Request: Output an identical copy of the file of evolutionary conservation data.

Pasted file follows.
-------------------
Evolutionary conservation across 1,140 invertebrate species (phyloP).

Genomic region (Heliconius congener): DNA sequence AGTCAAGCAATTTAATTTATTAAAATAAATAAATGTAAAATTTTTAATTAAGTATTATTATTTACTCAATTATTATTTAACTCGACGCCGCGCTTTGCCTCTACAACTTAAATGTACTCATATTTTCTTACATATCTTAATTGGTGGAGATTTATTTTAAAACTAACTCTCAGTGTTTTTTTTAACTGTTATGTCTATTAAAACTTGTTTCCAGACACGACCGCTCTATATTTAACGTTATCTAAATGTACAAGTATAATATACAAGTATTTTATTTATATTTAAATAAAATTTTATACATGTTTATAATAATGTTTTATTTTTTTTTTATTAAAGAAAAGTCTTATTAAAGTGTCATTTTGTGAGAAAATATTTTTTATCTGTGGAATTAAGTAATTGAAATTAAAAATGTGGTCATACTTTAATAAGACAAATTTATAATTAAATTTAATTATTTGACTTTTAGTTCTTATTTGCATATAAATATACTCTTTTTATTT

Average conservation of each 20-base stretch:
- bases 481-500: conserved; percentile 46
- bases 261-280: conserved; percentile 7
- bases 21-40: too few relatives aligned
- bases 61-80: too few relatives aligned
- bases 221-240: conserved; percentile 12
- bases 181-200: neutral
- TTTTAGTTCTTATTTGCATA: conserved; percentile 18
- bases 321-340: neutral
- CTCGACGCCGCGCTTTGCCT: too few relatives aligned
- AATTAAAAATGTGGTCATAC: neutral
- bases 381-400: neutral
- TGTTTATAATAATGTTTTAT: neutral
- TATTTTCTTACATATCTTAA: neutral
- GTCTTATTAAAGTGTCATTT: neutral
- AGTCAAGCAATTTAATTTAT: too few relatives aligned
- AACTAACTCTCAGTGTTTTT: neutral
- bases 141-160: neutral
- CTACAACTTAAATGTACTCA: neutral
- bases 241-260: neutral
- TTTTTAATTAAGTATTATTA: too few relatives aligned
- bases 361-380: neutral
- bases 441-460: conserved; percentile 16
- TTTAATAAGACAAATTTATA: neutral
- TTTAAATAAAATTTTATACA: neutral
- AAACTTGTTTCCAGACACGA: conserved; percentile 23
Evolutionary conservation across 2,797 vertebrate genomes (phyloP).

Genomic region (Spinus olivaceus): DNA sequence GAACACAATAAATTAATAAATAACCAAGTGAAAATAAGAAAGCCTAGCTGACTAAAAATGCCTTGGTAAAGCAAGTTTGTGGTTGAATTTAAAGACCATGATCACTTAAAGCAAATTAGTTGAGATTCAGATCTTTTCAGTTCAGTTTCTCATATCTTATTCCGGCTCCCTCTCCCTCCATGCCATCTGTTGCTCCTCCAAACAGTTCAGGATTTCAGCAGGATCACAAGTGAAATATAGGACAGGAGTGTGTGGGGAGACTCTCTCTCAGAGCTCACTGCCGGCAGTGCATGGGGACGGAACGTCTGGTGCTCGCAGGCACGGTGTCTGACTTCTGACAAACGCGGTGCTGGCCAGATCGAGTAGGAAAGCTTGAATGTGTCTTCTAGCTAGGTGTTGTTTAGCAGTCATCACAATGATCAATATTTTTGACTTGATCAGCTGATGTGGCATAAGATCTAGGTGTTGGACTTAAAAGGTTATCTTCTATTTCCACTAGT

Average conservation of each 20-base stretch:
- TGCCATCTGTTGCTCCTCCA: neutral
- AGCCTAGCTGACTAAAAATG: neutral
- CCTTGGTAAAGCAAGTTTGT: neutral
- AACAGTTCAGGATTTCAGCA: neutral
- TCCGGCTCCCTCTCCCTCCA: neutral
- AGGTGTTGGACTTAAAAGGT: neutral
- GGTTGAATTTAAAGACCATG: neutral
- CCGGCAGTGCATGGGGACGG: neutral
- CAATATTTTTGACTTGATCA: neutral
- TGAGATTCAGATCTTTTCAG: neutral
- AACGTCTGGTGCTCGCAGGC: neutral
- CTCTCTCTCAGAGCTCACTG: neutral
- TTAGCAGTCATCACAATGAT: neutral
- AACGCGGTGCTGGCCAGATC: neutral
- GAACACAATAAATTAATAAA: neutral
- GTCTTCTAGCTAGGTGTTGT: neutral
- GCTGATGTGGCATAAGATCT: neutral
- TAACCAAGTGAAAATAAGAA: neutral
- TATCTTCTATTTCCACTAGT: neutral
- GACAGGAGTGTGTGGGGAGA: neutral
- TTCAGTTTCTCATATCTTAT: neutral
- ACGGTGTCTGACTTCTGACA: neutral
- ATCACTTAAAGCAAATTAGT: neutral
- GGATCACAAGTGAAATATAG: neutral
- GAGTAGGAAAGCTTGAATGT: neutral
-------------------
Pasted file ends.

Evolutionary conservation across 1,140 invertebrate species (phyloP).

Genomic region (Heliconius congener): DNA sequence AGTCAAGCAATTTAATTTATTAAAATAAATAAATGTAAAATTTTTAATTAAGTATTATTATTTACTCAATTATTATTTAACTCGACGCCGCGCTTTGCCTCTACAACTTAAATGTACTCATATTTTCTTACATATCTTAATTGGTGGAGATTTATTTTAAAACTAACTCTCAGTGTTTTTTTTAACTGTTATGTCTATTAAAACTTGTTTCCAGACACGACCGCTCTATATTTAACGTTATCTAAATGTACAAGTATAATATACAAGTATTTTATTTATATTTAAATAAAATTTTATACATGTTTATAATAATGTTTTATTTTTTTTTTATTAAAGAAAAGTCTTATTAAAGTGTCATTTTGTGAGAAAATATTTTTTATCTGTGGAATTAAGTAATTGAAATTAAAAATGTGGTCATACTTTAATAAGACAAATTTATAATTAAATTTAATTATTTGACTTTTAGTTCTTATTTGCATATAAATATACTCTTTTTATTT

Average conservation of each 20-base stretch:
- bases 481-500: conserved; percentile 46
- bases 261-280: conserved; percentile 7
- bases 21-40: too few relatives aligned
- bases 61-80: too few relatives aligned
- bases 221-240: conserved; percentile 12
- bases 181-200: neutral
- TTTTAGTTCTTATTTGCATA: conserved; percentile 18
- bases 321-340: neutral
- CTCGACGCCGCGCTTTGCCT: too few relatives aligned
- AATTAAAAATGTGGTCATAC: neutral
- bases 381-400: neutral
- TGTTTATAATAATGTTTTAT: neutral
- TATTTTCTTACATATCTTAA: neutral
- GTCTTATTAAAGTGTCATTT: neutral
- AGTCAAGCAATTTAATTTAT: too few relatives aligned
- AACTAACTCTCAGTGTTTTT: neutral
- bases 141-160: neutral
- CTACAACTTAAATGTACTCA: neutral
- bases 241-260: neutral
- TTTTTAATTAAGTATTATTA: too few relatives aligned
- bases 361-380: neutral
- bases 441-460: conserved; percentile 16
- TTTAATAAGACAAATTTATA: neutral
- TTTAAATAAAATTTTATACA: neutral
- AAACTTGTTTCCAGACACGA: conserved; percentile 23
Evolutionary conservation across 2,797 vertebrate genomes (phyloP).

Genomic region (Spinus olivaceus): DNA sequence GAACACAATAAATTAATAAATAACCAAGTGAAAATAAGAAAGCCTAGCTGACTAAAAATGCCTTGGTAAAGCAAGTTTGTGGTTGAATTTAAAGACCATGATCACTTAAAGCAAATTAGTTGAGATTCAGATCTTTTCAGTTCAGTTTCTCATATCTTATTCCGGCTCCCTCTCCCTCCATGCCATCTGTTGCTCCTCCAAACAGTTCAGGATTTCAGCAGGATCACAAGTGAAATATAGGACAGGAGTGTGTGGGGAGACTCTCTCTCAGAGCTCACTGCCGGCAGTGCATGGGGACGGAACGTCTGGTGCTCGCAGGCACGGTGTCTGACTTCTGACAAACGCGGTGCTGGCCAGATCGAGTAGGAAAGCTTGAATGTGTCTTCTAGCTAGGTGTTGTTTAGCAGTCATCACAATGATCAATATTTTTGACTTGATCAGCTGATGTGGCATAAGATCTAGGTGTTGGACTTAAAAGGTTATCTTCTATTTCCACTAGT

Average conservation of each 20-base stretch:
- TGCCATCTGTTGCTCCTCCA: neutral
- AGCCTAGCTGACTAAAAATG: neutral
- CCTTGGTAAAGCAAGTTTGT: neutral
- AACAGTTCAGGATTTCAGCA: neutral
- TCCGGCTCCCTCTCCCTCCA: neutral
- AGGTGTTGGACTTAAAAGGT: neutral
- GGTTGAATTTAAAGACCATG: neutral
- CCGGCAGTGCATGGGGACGG: neutral
- CAATATTTTTGACTTGATCA: neutral
- TGAGATTCAGATCTTTTCAG: neutral
- AACGTCTGGTGCTCGCAGGC: neutral
- CTCTCTCTCAGAGCTCACTG: neutral
- TTAGCAGTCATCACAATGAT: neutral
- AACGCGGTGCTGGCCAGATC: neutral
- GAACACAATAAATTAATAAA: neutral
- GTCTTCTAGCTAGGTGTTGT: neutral
- GCTGATGTGGCATAAGATCT: neutral
- TAACCAAGTGAAAATAAGAA: neutral
- TATCTTCTATTTCCACTAGT: neutral
- GACAGGAGTGTGTGGGGAGA: neutral
- TTCAGTTTCTCATATCTTAT: neutral
- ACGGTGTCTGACTTCTGACA: neutral
- ATCACTTAAAGCAAATTAGT: neutral
- GGATCACAAGTGAAATATAG: neutral
- GAGTAGGAAAGCTTGAATGT: neutral